Financing Intended Nationally Determined Contributions (INDCs): enabling implementation

Working and discussion papers
October 2015
Merylyn Hedger and Smita Nakhooda
Intended Nationally Determined Contributions (INDCs) were intended to be a way to clarify how each Party to the United Nations Framework Convention on Climate Change (UNFCCC) could contribute to averting dangerous climate change and demonstrate progress from their current position. INDCs could potentially be a way in which all countries can make concerted efforts to build strong and transparent domestic foundations upon which to pursue a path to decarbonisation and enable them to set higher ambitions, post Paris.

To date, much analysis of INDCs has understandably focused on the ambition and, in the case of mitigation, the likelihood of achieving goals in the context of current policy and economic trends. Many INDCs have now been submitted. They vary considerably, reflecting national circumstances. The contributions of many developing country governments are linked to the provision of finance and other support.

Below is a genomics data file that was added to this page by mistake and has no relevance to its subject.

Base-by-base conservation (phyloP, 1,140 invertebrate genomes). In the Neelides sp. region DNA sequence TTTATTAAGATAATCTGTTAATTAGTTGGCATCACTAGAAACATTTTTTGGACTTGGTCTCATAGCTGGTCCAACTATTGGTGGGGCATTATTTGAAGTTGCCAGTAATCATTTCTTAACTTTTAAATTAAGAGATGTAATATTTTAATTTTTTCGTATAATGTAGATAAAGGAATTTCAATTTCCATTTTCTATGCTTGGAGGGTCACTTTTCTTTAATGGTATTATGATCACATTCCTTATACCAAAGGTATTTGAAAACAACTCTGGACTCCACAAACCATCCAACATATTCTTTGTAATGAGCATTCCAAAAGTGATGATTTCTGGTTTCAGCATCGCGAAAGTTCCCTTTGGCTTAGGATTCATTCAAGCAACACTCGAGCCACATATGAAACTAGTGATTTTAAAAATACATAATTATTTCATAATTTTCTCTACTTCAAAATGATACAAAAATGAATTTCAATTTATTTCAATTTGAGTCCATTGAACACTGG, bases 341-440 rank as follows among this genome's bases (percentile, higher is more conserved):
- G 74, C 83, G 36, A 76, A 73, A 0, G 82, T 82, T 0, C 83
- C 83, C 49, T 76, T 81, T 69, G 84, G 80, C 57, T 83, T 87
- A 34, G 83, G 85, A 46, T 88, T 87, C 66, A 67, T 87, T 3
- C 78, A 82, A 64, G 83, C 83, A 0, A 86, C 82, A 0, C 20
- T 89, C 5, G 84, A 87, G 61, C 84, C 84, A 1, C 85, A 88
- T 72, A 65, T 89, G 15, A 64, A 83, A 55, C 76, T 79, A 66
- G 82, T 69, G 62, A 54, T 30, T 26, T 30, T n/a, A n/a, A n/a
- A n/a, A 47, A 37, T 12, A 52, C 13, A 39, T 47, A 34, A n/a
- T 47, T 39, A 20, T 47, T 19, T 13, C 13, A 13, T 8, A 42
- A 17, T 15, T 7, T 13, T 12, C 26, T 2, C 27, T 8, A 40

Most developed countries that have submitted their INDCs have moved little from their existing positions on mitigation. Most analysts agree that the current offers will not be adequate to keep climate change within 2ºC. Moreover, there is often a difference between what governments commit to and what they actually do.

Finance, technology and capacity can be the difference between achieving – or perhaps even exceeding – commitments, or failing to meet them. This paper reflects on the current and potential role for finance in INDCs as we move forward.